What does an effective principal-counselor relationship look like, and what role can it play in improving high school student achievement?
Those questions led the College Board, the American School Counselor Association, and the National Association of Secondary School Principals to survey nearly 2,400 principals and counselors and issue a new set of reports today outlining their findings. They are sending them to thousands of high schools across the country.
One report, “A Closer Look at the Principal-Counselor Relationship,” examines the findings of the survey. It probes the elements necessary to a harmonious team. An accompanying study, “Finding a Way,” profiles good principal-counselor working relationships at seven schools in an attempt to define what makes them work so well.
The respondents identified four things they viewed as key to a strong relationship between principals and counselors: communication, collaboration, respect for one another’s views, and a shared vision of their school’s work.
But they didn’t always see them the same way. Principals, for instance, more often talked about the quality of their communication with counselors, while counselors highlighted the need for more frequent communication with their principals. Discussing respect, principals more often emphasized that they sought respect for their vision and goals, while counselors sought respect for their themselves and their expertise.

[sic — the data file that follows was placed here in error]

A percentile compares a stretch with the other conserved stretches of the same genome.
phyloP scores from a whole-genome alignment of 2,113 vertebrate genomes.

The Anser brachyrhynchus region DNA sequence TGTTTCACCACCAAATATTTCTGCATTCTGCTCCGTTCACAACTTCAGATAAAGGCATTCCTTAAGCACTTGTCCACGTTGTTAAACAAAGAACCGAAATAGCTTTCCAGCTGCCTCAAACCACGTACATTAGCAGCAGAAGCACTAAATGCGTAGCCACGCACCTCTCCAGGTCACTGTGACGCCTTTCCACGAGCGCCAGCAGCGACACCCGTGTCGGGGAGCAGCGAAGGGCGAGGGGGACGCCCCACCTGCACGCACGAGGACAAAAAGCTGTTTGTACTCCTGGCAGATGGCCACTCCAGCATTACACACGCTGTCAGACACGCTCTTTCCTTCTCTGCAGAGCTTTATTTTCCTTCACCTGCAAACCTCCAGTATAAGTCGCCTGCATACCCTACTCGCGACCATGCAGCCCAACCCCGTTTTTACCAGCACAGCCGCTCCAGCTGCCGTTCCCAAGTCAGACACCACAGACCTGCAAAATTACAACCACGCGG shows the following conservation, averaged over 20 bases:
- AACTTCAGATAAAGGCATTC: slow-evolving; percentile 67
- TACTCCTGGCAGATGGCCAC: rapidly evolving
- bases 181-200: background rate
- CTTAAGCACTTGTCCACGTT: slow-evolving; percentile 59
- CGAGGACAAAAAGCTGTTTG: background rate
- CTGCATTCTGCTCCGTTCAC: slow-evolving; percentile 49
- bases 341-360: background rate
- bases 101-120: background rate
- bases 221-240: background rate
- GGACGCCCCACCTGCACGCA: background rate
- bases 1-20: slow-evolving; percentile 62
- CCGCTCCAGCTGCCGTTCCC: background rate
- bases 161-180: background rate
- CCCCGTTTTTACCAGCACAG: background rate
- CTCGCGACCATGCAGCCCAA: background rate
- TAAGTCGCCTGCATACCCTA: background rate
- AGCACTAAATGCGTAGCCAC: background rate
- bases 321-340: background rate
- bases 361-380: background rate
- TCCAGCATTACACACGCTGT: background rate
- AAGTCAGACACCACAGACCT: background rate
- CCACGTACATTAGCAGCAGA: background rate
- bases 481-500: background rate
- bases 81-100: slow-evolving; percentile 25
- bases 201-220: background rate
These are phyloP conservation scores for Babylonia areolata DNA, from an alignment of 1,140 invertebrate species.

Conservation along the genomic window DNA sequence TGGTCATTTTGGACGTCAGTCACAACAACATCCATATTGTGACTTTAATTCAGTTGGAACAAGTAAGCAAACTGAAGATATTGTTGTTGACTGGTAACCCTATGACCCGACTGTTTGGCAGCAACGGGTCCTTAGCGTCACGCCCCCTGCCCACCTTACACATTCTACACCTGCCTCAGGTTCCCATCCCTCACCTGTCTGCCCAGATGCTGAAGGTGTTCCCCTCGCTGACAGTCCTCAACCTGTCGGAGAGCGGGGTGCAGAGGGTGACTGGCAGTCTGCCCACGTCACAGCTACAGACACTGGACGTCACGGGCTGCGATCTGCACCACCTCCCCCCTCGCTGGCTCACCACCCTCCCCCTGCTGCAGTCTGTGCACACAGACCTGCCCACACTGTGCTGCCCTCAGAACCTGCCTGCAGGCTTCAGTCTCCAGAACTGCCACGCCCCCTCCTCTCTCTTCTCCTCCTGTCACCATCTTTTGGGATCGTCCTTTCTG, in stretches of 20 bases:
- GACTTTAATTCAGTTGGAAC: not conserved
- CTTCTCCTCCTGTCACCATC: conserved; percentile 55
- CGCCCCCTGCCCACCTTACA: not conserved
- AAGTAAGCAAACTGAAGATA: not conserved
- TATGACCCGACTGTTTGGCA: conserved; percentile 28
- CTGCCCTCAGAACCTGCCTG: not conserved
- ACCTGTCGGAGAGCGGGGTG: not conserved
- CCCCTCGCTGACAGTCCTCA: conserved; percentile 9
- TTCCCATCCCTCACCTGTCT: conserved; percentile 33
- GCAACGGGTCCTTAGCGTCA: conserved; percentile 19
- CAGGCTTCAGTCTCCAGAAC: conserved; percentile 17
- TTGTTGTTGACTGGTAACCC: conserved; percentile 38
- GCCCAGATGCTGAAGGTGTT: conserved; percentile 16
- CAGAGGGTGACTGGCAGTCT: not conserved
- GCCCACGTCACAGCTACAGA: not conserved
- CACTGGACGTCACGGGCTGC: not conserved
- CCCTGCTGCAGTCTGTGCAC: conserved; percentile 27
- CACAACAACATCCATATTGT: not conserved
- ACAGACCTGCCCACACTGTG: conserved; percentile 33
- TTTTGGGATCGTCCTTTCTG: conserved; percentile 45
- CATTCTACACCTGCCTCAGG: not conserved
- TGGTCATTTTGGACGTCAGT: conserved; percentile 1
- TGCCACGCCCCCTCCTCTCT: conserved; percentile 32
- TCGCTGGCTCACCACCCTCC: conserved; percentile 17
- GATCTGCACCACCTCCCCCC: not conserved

Some of the stuff that struck me as particularly interesting, given the national emphasis on preparing all students for postsecondary education, was the principals’ and counselors’ assessments of the gap between what’s really important for counselors to spend their time on, and what actually ends up consuming large chunks of their time.
Both principals and counselors said they viewed these things as important counseling functions in helping students succeed: using vertical teaming to ensure that students entering high school are prepared to enroll in rigorous coursework; increasing the numbers of students in advanced courses; developing strategies to boost graduation rates; and helping parents and families of first-generation students learn about college.
But the study found that counselors actually spend less time on that work than on these tasks, which they identified as less important to student success: doing supportive administrative tasks; serving as coordinator/facilitator for standardized tests; and doing scheduling tasks.
Both principals and counselors said lack of time was a key barrier in building a strong relationship. I wonder if that means that the thousands of folks who will get this report out in the schools won’t make the time to review it and figure out how they could do better. Let’s hope not.
A version of this news article first appeared in the High School Connections blog.